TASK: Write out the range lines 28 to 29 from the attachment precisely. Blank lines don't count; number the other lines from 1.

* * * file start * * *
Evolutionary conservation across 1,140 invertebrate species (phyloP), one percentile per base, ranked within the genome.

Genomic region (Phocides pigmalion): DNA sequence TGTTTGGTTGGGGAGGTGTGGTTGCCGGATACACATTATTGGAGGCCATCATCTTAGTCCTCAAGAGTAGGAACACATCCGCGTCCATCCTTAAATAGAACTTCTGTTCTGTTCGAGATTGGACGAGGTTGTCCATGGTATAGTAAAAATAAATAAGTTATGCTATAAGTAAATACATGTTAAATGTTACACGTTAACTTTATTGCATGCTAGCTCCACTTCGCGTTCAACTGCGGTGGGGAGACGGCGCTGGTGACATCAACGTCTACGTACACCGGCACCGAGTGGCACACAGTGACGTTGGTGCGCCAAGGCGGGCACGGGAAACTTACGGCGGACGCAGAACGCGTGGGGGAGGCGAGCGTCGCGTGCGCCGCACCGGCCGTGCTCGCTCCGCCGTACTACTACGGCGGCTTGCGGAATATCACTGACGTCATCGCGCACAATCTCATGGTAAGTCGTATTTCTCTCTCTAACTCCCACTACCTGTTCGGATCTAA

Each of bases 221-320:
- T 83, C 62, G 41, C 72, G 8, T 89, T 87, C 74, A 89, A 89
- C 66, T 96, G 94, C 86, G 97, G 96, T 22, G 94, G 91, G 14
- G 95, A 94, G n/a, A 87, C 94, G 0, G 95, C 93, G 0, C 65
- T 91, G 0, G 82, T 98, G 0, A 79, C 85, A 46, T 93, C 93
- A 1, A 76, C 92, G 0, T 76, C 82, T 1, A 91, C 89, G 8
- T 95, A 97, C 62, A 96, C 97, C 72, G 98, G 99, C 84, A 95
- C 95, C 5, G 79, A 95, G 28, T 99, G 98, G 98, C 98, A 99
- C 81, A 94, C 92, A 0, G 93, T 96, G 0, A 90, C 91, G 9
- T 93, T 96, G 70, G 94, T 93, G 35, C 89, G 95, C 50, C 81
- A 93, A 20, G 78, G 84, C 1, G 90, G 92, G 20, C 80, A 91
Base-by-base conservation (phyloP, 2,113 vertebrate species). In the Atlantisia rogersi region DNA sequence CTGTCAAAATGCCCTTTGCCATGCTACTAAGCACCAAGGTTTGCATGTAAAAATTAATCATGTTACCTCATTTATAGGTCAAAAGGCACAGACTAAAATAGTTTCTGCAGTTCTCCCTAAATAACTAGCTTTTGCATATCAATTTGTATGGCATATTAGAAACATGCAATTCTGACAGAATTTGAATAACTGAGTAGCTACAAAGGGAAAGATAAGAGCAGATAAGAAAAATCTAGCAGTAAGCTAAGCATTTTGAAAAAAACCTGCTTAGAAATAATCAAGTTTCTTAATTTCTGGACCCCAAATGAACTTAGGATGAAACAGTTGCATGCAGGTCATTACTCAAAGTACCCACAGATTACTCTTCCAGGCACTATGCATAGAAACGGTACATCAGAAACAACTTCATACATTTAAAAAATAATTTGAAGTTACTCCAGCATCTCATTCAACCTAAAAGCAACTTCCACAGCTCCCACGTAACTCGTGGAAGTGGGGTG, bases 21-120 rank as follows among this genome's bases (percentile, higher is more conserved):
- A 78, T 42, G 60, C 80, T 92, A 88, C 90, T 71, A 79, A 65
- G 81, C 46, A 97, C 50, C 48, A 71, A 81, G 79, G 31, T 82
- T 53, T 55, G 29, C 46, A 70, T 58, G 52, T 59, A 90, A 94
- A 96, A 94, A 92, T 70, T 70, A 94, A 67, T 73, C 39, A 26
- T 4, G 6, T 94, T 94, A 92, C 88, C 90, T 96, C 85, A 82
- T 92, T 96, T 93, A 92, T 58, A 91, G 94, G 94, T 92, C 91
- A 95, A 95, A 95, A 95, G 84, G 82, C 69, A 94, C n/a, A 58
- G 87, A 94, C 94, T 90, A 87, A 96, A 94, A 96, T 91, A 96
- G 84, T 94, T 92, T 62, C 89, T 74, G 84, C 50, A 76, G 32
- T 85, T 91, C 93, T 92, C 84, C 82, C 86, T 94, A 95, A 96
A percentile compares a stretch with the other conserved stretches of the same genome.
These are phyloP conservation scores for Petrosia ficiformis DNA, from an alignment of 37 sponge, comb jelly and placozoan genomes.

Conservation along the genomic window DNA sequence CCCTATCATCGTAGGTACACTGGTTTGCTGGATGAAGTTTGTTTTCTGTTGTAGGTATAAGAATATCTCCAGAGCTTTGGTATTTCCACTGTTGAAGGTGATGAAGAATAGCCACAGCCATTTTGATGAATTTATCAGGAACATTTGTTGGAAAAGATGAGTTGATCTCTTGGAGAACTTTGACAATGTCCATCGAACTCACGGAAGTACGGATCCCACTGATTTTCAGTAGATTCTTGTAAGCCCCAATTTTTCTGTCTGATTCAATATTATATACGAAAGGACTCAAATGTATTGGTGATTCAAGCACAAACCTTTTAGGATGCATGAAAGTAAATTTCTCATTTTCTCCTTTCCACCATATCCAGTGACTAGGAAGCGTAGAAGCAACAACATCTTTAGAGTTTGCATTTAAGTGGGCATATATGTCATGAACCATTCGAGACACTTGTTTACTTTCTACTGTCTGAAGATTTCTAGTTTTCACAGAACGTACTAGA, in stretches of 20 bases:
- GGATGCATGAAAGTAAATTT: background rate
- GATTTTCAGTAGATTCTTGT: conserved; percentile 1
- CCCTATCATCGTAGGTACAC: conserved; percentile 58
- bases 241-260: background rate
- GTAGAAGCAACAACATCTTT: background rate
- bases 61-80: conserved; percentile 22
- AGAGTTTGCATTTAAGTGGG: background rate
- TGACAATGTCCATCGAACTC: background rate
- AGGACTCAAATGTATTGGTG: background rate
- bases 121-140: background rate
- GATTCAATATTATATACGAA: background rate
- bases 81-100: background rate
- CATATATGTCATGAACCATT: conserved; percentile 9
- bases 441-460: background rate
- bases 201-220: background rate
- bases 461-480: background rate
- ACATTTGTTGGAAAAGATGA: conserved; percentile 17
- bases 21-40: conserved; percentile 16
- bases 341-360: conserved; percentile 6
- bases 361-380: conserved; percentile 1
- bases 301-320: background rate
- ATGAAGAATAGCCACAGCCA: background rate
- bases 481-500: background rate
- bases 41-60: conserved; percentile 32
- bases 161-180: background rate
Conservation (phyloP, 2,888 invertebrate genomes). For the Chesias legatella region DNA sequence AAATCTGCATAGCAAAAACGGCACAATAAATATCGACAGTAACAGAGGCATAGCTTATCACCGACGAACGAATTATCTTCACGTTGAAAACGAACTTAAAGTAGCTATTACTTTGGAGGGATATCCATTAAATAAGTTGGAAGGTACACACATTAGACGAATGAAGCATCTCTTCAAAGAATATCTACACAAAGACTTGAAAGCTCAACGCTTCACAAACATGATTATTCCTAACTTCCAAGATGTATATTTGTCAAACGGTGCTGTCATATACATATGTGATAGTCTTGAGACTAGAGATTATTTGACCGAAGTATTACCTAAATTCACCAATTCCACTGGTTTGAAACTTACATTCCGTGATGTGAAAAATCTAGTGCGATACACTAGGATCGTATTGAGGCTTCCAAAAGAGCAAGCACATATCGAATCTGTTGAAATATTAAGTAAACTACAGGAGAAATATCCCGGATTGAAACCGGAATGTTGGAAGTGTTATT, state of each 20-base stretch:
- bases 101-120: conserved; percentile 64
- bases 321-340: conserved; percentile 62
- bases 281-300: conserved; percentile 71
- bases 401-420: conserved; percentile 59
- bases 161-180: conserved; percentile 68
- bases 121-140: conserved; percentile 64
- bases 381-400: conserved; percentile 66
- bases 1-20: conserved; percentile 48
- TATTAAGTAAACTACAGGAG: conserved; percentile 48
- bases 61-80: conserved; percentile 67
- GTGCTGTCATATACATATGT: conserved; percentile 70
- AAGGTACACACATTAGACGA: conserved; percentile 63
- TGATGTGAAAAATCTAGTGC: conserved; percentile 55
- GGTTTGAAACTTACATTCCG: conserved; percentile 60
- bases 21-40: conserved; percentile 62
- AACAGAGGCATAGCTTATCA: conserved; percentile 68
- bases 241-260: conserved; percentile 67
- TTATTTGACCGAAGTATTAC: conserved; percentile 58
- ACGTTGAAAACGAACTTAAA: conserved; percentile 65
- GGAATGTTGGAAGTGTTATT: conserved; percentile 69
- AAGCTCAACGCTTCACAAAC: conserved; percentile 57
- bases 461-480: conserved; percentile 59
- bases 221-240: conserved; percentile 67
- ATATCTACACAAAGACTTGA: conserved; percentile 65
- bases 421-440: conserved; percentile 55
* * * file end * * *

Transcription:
- GGATGCATGAAAGTAAATTT: background rate
- GATTTTCAGTAGATTCTTGT: conserved; percentile 1